3-10 Preparing the
Investigative Report (IR)/Report of Investigation (ROI)
The investigator should prepare an IR/ROI setting
forth all the relevant facts obtained during the investigation. The IR/ROI
should include a finding for each issue and recommendations where necessary. A
copy of the IR/ROI should never be given to the respondent or complainant. (SEE APPENDICES: D-21, D-22, E-22 and E-23)
should be used throughout the IR/ROI to direct the reader to the appropriate
supporting documentation in the investigative case file. For large case files,
it is suggested that the IR/ROI include an index of documents and a key
referencing by tab the evidence in the file relied upon in making any
Upon HCR's review of
the IR/ROI, a determination may be made that additional evidence is necessary prior to
issuing the LOF.
CHAPTER 4: INVESTIGATIVE CASE FILE
4-1 Creating the Investigative Case File
The investigative case file is a structured compilation of all
documents and information, within your agency's possession, pertaining to the
case. An investigative case file should be established for each complaint
which your agency accepts for investigation.
Complaints that are administratively closed for lack of
jurisdiction, because they are untimely filed or, for failure to exhaust local
remedies, or for failure to state a claim over which the agency has
jurisdiction do not require an investigative case file.
The purpose of the investigative case file is to establish a
methodology for the systematic compilation and structured storage of all
documents, records, and information associated with the case. This is done in
such a manner that the investigative case file: (a) provides the basis and
supporting documentation for the IR/ROI, and (b) allows a reader of the IR/ROI
to easily verify the facts upon which they are based. (SEE APPENDIX: C)
4-2 Distribution of the Investigative Case Files
HCR is responsible for all
investigative case files regardless of the agency possessing the physical
documents. HCR will provide copies of investigative case files in accordance
with the FOIA. Closed investigative case files will be maintained for 4 years,
after which they will be archived or destroyed in accordance with the FHWA
document retention policy.
LIST OF APPENDICES
Memorandum Processing Complaints Filed Under Title VI of the Civil Rights
Act of 1964 (Title VI) and the Americans with Disabilities Act of 1990 (ADA)
Dated January 18, 2008 to Division Administrators/Assistant Division Administrators
with Attached Letter Dated March 22, 2006 Processing Complaints Filed Under
Title VI and ADA
| B||Complaint Form|
C – Samples for Title VI and Section 504/ADA Complaints|
|C||Investigative Case File|
|C-1||Sample Investigator's Log|
|C-2||Informal Settlement Agreement|
D – Sample Letters for Title VI Complaints|
|D||Acknowledgement Letter to Complainant with Attachments|
| D-1||No Jurisdiction – Referral to Federal Agency|
| D-2||No Jurisdiction - Referral to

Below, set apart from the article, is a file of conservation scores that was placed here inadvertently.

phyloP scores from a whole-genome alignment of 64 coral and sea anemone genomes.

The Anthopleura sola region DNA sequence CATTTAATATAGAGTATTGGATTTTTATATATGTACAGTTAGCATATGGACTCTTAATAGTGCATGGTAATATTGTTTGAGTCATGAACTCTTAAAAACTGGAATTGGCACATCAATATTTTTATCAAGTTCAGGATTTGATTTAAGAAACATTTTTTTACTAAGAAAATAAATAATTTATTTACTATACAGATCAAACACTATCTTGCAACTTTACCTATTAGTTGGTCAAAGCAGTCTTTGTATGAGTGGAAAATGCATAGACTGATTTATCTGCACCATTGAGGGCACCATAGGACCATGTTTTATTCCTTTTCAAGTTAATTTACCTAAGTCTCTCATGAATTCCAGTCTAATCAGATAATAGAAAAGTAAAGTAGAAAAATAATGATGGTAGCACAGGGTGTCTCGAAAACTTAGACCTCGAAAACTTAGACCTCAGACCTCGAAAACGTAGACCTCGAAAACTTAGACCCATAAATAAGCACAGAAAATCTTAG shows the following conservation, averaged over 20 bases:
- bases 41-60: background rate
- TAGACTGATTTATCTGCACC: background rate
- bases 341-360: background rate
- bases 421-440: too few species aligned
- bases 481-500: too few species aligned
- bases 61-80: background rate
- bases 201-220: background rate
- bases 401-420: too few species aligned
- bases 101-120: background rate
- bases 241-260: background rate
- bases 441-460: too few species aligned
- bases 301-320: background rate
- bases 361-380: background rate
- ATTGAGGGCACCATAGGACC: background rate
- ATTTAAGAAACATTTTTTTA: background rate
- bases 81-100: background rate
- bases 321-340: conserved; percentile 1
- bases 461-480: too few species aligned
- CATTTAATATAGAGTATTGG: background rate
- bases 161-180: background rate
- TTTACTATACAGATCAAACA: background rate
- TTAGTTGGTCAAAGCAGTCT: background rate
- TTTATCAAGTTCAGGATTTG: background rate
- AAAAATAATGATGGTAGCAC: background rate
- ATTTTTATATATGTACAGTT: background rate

Letter and RFI to the Respondent|
Allegations (If an Acknowledgement of Receipt Letter was Provided)|
|D-5||Acknowledgement of Receipt and Acceptance Letter to the Complainant|
|D-6|| Notification of
Complaint Memorandum to Division Office|
to STA for Investigation |
|D-8||Acknowledgement Letter to Complainant For STA Investigation Referral|
|D-9||Letter of Finding (LOF) based on STA Investigation - No Violation (Letter to the Complainant)|
|D-10||LOF based on a STA
Investigation - No
Violation (Letter to the Respondent)|
|D-11||LOF based on a STA
Investigation - No Violation w/Recommendation (Letter to the
- Violation LOF (Letter to
- Violation LOF (Letter to
- Violation LOF/Compliance
Achieved (Letter to the Respondent)|
- No Violation LOF (Letter to the Respondent)|
- No Violation LOF (Letter to the Complainant)|
to Complainant (Withdrawal of
Complaint and/or Issues Resolved)|
(Failure to Provide Documents) |
Investigative Report (IR)|
E – Sample Letters for Section 504/ADA Complaints|
|E||Acknowledgment Letter to Complainant|
|E-1||Transmittal Memorandum to Division Office – Forwarding ADA Complaint For
|E-2||No Jurisdiction – Referral to USDOJ (Letter to Complainant)|
|E-3|| No Jurisdiction – Referral to USDOJ (Letter to USDOJ)|
|E-4||No Jurisdiction – Referral to Federal Agency
(Letter to Complainant)|
|E-5||No Jurisdiction – Referral to Federal Agency (Memorandum to the Federal Agency)|
|E-6||Request For Information (RFI) to Respondent and On-Site Visit Schedule (Sample RFI)|
Memorandum to Division Office
to Complainant – Violations|
|E-9||LOF to Respondent
– Violations |
Memorandum to Division
Office – No Violations |
|E-11||LOF to Complainant
– No Violations |
|E-12||LOF to Respondent
– No Violations|
Memorandum to Division Office – Violations/Compliance Achieved|
|E-14||Updated Letter to
Complainant Violations/Compliance Achieved |
|E-15||Updated Letter to
Respondent Violations/Compliance Achieved|
Memorandum to Division
Office – Closure Letter to Complainant Attached
(Withdrawal of Complaint and/or Allegations
|E-17||Closure Letter to
Complainant (Withdrawal of Complaint and/or Allegations Resolved)|
Memorandum to Division Office – Respondent's Failure to Cooperate and Provide Requested Information (Complaint Referred
to USDOJ for Enforcement)|
|E-19||Letter to Complainant – Respondent's Failure to Cooperate and Provide Requested Information (Complaint
Referred to USDOJ for Enforcement)|
|E-20||Letter to DOJ – Respondent's
Failure to Cooperate and Provide Requested Information (Complaint Referred to USDOJ for Enforcement) |
|E-21||Sample Investigative Plan|
|E-22||Writing the Report of Investigation (ROI)|
[Printable Word Version, 3.58MB]